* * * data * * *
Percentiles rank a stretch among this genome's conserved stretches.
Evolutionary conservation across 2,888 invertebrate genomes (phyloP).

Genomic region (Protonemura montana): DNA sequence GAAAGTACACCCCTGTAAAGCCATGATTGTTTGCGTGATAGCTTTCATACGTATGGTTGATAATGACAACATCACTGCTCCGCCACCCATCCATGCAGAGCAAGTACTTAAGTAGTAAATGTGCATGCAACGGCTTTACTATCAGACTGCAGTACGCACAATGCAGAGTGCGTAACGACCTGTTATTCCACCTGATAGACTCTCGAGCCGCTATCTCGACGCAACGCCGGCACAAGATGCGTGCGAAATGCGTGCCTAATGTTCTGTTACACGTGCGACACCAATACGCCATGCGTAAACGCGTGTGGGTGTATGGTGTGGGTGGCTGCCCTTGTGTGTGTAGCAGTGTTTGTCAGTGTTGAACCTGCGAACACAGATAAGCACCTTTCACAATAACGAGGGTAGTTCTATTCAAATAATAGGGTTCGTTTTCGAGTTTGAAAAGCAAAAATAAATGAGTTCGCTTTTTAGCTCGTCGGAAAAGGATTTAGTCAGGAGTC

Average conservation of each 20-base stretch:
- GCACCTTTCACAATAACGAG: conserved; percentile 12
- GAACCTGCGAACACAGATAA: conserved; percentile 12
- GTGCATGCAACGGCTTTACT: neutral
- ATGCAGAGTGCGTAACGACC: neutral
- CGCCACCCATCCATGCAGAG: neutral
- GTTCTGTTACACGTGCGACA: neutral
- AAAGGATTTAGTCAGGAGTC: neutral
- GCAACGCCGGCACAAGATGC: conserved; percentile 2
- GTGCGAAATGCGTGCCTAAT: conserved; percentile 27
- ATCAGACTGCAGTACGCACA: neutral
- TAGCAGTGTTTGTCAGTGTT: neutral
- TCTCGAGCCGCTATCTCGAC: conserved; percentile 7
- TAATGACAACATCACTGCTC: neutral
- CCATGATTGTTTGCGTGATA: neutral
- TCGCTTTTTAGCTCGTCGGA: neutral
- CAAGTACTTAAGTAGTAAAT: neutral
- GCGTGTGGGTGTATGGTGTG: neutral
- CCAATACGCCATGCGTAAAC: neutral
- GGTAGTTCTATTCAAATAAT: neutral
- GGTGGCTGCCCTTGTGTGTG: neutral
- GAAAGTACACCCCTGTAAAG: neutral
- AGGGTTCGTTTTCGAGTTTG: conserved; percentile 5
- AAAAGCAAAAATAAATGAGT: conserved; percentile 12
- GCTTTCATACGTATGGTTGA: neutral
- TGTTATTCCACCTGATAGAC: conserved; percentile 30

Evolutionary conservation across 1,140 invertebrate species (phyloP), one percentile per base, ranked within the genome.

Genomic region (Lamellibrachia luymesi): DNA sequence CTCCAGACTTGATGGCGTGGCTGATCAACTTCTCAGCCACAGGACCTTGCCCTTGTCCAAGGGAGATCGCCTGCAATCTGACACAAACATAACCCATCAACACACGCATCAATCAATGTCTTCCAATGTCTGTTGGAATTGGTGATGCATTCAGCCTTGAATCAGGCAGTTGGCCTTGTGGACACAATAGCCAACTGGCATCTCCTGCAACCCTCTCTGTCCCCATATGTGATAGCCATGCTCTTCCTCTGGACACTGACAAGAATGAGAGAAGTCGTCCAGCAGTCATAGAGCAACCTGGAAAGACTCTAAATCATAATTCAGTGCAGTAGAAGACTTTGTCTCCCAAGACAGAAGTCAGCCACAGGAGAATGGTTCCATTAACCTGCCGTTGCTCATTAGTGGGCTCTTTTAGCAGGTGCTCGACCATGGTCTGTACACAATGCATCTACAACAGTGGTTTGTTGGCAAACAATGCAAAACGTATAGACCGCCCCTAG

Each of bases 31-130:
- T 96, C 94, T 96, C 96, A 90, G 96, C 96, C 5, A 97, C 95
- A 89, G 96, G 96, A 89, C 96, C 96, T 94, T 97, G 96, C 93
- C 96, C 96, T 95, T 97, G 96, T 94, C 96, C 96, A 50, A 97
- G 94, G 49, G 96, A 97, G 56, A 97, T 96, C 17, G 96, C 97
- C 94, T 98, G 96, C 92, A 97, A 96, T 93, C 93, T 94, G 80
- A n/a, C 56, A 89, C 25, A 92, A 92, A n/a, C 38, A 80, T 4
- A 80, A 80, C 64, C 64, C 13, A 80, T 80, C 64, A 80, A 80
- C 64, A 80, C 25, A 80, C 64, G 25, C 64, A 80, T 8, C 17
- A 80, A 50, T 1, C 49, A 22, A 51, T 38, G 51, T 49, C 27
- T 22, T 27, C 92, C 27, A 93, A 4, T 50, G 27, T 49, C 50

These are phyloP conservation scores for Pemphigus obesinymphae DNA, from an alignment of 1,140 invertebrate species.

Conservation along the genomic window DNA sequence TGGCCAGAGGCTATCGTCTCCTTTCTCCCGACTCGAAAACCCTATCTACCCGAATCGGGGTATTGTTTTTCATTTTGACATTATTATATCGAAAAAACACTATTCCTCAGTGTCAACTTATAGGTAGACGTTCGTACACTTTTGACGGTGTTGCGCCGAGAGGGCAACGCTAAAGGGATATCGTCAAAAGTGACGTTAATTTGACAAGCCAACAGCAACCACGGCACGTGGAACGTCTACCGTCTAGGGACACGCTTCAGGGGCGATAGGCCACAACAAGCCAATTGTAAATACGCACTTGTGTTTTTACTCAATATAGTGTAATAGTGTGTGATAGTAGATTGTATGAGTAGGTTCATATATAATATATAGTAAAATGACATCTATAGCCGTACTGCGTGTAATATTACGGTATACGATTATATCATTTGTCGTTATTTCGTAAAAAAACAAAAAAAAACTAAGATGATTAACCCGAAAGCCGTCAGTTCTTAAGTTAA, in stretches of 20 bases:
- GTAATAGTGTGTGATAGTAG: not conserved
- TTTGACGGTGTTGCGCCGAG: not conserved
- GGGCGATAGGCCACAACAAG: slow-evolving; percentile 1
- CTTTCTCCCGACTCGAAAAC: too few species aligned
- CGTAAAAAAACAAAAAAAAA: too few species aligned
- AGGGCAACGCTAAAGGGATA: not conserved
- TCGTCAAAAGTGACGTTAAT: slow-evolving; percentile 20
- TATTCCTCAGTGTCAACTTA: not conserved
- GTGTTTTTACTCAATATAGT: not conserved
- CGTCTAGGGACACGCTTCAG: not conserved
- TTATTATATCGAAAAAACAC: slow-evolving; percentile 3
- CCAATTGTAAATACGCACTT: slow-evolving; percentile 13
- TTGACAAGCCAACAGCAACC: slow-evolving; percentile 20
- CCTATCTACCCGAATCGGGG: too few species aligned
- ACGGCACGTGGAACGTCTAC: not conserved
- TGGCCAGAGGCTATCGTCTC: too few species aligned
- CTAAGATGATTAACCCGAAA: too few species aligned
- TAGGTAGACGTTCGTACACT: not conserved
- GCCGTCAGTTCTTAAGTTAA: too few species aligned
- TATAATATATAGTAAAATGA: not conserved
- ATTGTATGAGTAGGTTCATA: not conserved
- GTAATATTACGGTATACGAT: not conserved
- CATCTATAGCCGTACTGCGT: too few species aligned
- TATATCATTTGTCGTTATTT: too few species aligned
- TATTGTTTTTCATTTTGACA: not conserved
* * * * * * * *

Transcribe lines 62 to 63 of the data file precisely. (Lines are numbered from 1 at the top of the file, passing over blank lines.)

- TAGGTAGACGTTCGTACACT: not conserved
- GCCGTCAGTTCTTAAGTTAA: too few species aligned